United Kingdom: Conflict poses fundamental obstacle to safe health care, ICRC tells inquiry
Receiving safe and effective treatment when we are unwell or injured is vital for our health. Yet in times of war and violence, even getting help for common ailments or chronic conditions, not to say severe wounds, can be impossible. The ICRC has told a House of Commons inquiry more must be done to protect millions left without life-saving help when violence erupts.
The International Committee of the Red Cross has been working to raise awareness of the devastating effects of violence on health care for the past three years. We talk to security forces, health workers and armed groups across the world to help ensure that access to health care for all is prioritized and enabled by sensible policies and implementation of laws that protect both doctor and patient.
In June the ICRC submitted evidence to a House of Commons inquiry into global health systems. We cautioned that conflict poses a fundamental obstacle to the safe delivery of care. Yet despite this vulnerability, clear steps can be taken to prevent attacks on health workers, ambulances and hospitals, to increase the resilience of local workers, volunteers and patients, and to hold to account those who deliberately obstruct care.
Health care and its practical delivery to the wounded and sick is specifically and explicitly protected by international humanitarian law, or the law of armed conflict, as well as human rights law. It is the responsibility of authorities to ensure that populations under their control have access to appropriate levels of health care, just as they must be able to eat, drink and have safe shelter. Not only is this a humanitarian imperative at an individual level - where those who suffer grave attacks, or serious illnesses, deserve care and attention to relieve their suffering - there is also a global imperative for all people to have safe access to treatment.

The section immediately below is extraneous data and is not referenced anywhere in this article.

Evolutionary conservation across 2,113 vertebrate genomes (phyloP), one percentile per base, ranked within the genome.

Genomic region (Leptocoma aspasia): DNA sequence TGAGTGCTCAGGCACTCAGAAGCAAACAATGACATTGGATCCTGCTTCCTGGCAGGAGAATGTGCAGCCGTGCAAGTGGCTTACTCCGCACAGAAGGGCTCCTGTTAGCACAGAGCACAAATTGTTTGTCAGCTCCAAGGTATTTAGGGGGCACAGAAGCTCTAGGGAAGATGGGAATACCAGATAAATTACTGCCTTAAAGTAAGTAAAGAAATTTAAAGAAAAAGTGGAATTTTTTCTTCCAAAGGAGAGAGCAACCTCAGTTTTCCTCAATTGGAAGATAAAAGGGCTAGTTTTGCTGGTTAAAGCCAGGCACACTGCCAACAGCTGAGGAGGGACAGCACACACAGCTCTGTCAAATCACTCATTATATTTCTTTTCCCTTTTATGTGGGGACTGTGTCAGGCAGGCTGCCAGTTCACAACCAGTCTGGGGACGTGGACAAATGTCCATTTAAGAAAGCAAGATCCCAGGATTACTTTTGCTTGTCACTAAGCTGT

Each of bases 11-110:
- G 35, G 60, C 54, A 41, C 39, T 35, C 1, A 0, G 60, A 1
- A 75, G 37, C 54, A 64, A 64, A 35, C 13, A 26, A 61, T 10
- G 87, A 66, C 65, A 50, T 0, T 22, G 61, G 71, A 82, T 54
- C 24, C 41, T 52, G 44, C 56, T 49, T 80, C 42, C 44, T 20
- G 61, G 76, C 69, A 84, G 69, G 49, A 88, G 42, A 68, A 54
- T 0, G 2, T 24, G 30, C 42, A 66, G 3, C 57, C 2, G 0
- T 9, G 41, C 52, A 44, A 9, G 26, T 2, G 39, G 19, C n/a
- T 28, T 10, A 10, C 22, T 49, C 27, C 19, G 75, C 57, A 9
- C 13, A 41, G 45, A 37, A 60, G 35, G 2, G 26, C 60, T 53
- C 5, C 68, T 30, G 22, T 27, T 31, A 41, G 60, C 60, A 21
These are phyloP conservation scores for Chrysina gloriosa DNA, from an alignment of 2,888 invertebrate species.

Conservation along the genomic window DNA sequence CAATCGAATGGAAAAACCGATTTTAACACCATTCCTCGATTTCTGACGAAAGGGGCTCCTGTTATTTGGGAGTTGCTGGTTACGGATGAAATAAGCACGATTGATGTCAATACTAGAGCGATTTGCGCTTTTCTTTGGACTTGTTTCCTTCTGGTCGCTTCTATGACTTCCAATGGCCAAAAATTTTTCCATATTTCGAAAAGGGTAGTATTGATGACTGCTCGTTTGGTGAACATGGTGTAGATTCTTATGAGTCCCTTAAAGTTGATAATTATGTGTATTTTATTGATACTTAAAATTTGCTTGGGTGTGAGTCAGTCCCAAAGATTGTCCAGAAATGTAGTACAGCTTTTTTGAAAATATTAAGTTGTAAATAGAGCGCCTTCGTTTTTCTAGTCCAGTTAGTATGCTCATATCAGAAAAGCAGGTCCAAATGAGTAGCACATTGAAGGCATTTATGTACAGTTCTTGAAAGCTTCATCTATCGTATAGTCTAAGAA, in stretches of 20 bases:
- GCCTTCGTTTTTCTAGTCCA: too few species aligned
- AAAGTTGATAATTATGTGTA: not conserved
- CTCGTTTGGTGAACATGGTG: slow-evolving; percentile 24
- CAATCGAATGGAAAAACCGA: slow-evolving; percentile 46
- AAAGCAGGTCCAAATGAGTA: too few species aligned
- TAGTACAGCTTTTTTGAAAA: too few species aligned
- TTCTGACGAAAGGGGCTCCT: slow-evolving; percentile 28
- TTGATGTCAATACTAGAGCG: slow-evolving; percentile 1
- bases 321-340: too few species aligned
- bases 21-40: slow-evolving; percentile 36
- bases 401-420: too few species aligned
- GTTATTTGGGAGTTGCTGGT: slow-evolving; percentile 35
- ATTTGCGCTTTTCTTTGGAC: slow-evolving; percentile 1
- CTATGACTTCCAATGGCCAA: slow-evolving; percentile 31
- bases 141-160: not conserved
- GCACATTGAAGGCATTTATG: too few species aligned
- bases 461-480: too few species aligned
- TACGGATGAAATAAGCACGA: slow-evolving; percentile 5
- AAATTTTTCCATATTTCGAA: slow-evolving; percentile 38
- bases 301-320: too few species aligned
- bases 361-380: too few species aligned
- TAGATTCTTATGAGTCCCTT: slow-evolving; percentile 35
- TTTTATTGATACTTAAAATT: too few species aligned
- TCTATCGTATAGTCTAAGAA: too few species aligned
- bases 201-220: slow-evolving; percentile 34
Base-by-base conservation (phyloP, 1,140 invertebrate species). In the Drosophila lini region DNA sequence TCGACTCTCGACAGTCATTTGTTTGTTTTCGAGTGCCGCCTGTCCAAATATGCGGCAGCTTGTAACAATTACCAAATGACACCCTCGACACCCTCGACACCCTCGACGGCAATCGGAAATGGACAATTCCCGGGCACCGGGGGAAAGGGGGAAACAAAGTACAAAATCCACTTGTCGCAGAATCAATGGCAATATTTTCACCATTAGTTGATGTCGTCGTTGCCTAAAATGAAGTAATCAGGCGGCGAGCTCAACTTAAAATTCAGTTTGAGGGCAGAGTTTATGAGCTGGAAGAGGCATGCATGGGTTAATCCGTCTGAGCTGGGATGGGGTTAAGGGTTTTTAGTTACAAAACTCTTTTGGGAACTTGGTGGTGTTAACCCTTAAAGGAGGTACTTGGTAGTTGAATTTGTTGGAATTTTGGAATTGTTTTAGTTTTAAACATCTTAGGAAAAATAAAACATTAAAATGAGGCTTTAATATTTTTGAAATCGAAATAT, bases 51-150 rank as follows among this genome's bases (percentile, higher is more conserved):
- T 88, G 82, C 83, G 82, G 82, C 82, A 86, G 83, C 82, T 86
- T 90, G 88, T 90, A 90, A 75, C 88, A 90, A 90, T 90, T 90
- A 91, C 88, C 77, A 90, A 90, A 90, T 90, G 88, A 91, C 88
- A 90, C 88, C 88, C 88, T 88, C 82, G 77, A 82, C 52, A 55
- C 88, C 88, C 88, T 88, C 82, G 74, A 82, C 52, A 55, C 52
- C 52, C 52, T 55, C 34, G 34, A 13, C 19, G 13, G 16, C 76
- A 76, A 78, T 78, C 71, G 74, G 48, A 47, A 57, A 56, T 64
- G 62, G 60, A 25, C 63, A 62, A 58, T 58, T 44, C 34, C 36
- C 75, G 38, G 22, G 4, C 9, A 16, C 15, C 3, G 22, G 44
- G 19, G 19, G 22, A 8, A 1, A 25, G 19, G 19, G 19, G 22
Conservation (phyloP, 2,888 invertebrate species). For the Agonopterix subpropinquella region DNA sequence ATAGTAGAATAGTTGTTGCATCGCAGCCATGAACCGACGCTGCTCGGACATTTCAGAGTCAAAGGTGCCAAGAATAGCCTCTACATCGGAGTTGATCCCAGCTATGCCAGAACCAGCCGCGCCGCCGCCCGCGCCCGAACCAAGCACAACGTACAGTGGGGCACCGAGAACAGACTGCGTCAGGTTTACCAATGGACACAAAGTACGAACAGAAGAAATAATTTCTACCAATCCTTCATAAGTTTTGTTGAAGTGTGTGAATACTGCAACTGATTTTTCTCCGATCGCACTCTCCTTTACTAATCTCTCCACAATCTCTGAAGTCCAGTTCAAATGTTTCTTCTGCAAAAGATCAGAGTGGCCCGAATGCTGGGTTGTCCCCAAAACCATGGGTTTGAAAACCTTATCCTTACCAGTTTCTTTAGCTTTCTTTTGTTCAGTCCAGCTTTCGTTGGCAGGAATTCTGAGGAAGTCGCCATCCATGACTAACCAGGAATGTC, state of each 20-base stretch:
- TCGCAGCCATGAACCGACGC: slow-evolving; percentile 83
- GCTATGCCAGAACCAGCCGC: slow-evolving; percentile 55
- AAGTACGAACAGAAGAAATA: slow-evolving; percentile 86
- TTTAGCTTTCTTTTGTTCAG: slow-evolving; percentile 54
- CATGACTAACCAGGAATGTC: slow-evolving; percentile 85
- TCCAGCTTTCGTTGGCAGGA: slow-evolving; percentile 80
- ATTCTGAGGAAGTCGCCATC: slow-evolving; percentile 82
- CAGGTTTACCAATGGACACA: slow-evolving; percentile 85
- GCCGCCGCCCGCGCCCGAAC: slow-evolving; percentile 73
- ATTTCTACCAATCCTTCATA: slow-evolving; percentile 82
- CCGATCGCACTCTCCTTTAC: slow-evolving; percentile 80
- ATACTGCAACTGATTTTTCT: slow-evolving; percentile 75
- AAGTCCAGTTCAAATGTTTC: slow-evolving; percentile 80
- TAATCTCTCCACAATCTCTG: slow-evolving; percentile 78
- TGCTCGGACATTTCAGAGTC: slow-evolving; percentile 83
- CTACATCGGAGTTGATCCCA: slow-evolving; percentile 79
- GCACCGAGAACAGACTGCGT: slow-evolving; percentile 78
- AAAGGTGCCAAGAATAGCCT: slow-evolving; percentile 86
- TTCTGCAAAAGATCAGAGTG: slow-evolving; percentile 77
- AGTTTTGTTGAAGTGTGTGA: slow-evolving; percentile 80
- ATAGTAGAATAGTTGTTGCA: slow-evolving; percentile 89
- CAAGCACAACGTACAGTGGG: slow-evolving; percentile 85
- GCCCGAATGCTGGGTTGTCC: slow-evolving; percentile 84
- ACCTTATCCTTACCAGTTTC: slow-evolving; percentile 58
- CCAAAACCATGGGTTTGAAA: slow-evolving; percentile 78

In May of this year the World Health Organisation (WHO) declared a global health emergency because polio, which had been on the verge of being eradicated, has made a come-back in conflict-affected areas of Pakistan and Syria. Vaccines which would have prevented the spread of the disease could not reach vulnerable, conflict-affected people. Such preventative medicine, as well as surgery and routine prescriptions, can affect the health of vast numbers of people.
We told the Parliamentary Committee that one of the biggest challenges to dealing with the problem of violence against health care is understanding the scale of the phenomenon. Along with organizations such as Medecins Sans Frontieres and WHO the ICRC is pushing for accurate and reliable data on incidents from which we can draw conclusions on how best to tackle the problem.
A report will be produced by the International Development Committee from the inquiry and made available to the public later in 2014.
Read the ICRC’s submission to the inquiry: Health Systems Strengthening
Photo: ICRC / C Lepage / ss-e-00208